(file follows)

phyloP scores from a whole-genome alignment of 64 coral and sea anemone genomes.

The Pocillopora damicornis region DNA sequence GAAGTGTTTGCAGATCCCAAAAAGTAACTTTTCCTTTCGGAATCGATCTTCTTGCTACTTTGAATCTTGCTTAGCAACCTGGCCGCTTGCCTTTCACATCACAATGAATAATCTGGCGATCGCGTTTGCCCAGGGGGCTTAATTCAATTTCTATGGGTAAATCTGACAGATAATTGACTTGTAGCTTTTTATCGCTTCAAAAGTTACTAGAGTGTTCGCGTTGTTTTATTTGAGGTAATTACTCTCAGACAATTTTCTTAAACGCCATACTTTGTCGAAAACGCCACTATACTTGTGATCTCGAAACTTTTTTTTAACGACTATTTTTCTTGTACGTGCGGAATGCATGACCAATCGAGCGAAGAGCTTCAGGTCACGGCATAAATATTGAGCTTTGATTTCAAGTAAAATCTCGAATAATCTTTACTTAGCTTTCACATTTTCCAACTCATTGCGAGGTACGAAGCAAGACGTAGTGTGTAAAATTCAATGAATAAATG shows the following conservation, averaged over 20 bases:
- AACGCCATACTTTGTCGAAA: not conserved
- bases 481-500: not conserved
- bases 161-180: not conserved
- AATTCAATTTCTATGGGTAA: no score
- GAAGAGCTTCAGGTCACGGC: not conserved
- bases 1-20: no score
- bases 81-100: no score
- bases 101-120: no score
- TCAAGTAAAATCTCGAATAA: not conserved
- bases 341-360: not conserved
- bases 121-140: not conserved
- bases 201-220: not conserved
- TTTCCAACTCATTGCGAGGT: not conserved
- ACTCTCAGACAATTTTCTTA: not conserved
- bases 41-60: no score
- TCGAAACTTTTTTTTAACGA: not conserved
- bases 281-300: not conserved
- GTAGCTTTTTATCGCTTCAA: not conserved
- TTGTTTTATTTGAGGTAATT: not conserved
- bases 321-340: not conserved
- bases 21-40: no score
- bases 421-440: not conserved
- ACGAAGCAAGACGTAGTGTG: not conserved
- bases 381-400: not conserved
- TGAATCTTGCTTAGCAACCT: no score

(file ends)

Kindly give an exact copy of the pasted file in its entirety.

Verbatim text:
phyloP scores from a whole-genome alignment of 64 coral and sea anemone genomes.

The Pocillopora damicornis region DNA sequence GAAGTGTTTGCAGATCCCAAAAAGTAACTTTTCCTTTCGGAATCGATCTTCTTGCTACTTTGAATCTTGCTTAGCAACCTGGCCGCTTGCCTTTCACATCACAATGAATAATCTGGCGATCGCGTTTGCCCAGGGGGCTTAATTCAATTTCTATGGGTAAATCTGACAGATAATTGACTTGTAGCTTTTTATCGCTTCAAAAGTTACTAGAGTGTTCGCGTTGTTTTATTTGAGGTAATTACTCTCAGACAATTTTCTTAAACGCCATACTTTGTCGAAAACGCCACTATACTTGTGATCTCGAAACTTTTTTTTAACGACTATTTTTCTTGTACGTGCGGAATGCATGACCAATCGAGCGAAGAGCTTCAGGTCACGGCATAAATATTGAGCTTTGATTTCAAGTAAAATCTCGAATAATCTTTACTTAGCTTTCACATTTTCCAACTCATTGCGAGGTACGAAGCAAGACGTAGTGTGTAAAATTCAATGAATAAATG shows the following conservation, averaged over 20 bases:
- AACGCCATACTTTGTCGAAA: not conserved
- bases 481-500: not conserved
- bases 161-180: not conserved
- AATTCAATTTCTATGGGTAA: no score
- GAAGAGCTTCAGGTCACGGC: not conserved
- bases 1-20: no score
- bases 81-100: no score
- bases 101-120: no score
- TCAAGTAAAATCTCGAATAA: not conserved
- bases 341-360: not conserved
- bases 121-140: not conserved
- bases 201-220: not conserved
- TTTCCAACTCATTGCGAGGT: not conserved
- ACTCTCAGACAATTTTCTTA: not conserved
- bases 41-60: no score
- TCGAAACTTTTTTTTAACGA: not conserved
- bases 281-300: not conserved
- GTAGCTTTTTATCGCTTCAA: not conserved
- TTGTTTTATTTGAGGTAATT: not conserved
- bases 321-340: not conserved
- bases 21-40: no score
- bases 421-440: not conserved
- ACGAAGCAAGACGTAGTGTG: not conserved
- bases 381-400: not conserved
- TGAATCTTGCTTAGCAACCT: no score